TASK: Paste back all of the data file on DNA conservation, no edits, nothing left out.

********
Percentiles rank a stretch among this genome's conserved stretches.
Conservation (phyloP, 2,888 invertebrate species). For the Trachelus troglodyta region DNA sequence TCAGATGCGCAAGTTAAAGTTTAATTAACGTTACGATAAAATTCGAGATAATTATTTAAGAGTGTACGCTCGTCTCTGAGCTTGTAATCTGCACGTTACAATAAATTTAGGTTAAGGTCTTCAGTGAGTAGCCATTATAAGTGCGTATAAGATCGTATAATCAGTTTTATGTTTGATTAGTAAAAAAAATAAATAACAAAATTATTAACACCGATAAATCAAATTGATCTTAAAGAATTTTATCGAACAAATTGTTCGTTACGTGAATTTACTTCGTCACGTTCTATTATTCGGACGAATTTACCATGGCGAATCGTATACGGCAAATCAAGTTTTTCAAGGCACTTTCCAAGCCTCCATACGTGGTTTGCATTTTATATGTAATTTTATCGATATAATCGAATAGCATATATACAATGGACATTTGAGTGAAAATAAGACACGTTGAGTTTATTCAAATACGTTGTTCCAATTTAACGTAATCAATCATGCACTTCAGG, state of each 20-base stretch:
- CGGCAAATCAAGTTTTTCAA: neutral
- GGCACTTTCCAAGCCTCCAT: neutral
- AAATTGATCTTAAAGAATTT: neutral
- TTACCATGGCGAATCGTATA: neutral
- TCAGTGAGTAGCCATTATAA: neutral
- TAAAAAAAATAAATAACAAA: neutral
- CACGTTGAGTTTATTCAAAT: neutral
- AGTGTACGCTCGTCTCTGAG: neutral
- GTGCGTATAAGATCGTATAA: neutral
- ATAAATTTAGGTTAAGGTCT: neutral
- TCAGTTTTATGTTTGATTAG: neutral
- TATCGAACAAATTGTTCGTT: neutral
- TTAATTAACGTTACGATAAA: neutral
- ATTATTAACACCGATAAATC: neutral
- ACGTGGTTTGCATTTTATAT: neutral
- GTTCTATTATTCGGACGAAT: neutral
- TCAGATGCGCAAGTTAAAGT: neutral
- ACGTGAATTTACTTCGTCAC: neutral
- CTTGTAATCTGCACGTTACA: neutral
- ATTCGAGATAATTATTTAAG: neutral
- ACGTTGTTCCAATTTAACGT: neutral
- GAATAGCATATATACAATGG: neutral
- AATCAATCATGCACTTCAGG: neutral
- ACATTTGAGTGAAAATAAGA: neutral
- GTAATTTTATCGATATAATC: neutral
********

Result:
Percentiles rank a stretch among this genome's conserved stretches.
Conservation (phyloP, 2,888 invertebrate species). For the Trachelus troglodyta region DNA sequence TCAGATGCGCAAGTTAAAGTTTAATTAACGTTACGATAAAATTCGAGATAATTATTTAAGAGTGTACGCTCGTCTCTGAGCTTGTAATCTGCACGTTACAATAAATTTAGGTTAAGGTCTTCAGTGAGTAGCCATTATAAGTGCGTATAAGATCGTATAATCAGTTTTATGTTTGATTAGTAAAAAAAATAAATAACAAAATTATTAACACCGATAAATCAAATTGATCTTAAAGAATTTTATCGAACAAATTGTTCGTTACGTGAATTTACTTCGTCACGTTCTATTATTCGGACGAATTTACCATGGCGAATCGTATACGGCAAATCAAGTTTTTCAAGGCACTTTCCAAGCCTCCATACGTGGTTTGCATTTTATATGTAATTTTATCGATATAATCGAATAGCATATATACAATGGACATTTGAGTGAAAATAAGACACGTTGAGTTTATTCAAATACGTTGTTCCAATTTAACGTAATCAATCATGCACTTCAGG, state of each 20-base stretch:
- CGGCAAATCAAGTTTTTCAA: neutral
- GGCACTTTCCAAGCCTCCAT: neutral
- AAATTGATCTTAAAGAATTT: neutral
- TTACCATGGCGAATCGTATA: neutral
- TCAGTGAGTAGCCATTATAA: neutral
- TAAAAAAAATAAATAACAAA: neutral
- CACGTTGAGTTTATTCAAAT: neutral
- AGTGTACGCTCGTCTCTGAG: neutral
- GTGCGTATAAGATCGTATAA: neutral
- ATAAATTTAGGTTAAGGTCT: neutral
- TCAGTTTTATGTTTGATTAG: neutral
- TATCGAACAAATTGTTCGTT: neutral
- TTAATTAACGTTACGATAAA: neutral
- ATTATTAACACCGATAAATC: neutral
- ACGTGGTTTGCATTTTATAT: neutral
- GTTCTATTATTCGGACGAAT: neutral
- TCAGATGCGCAAGTTAAAGT: neutral
- ACGTGAATTTACTTCGTCAC: neutral
- CTTGTAATCTGCACGTTACA: neutral
- ATTCGAGATAATTATTTAAG: neutral
- ACGTTGTTCCAATTTAACGT: neutral
- GAATAGCATATATACAATGG: neutral
- AATCAATCATGCACTTCAGG: neutral
- ACATTTGAGTGAAAATAAGA: neutral
- GTAATTTTATCGATATAATC: neutral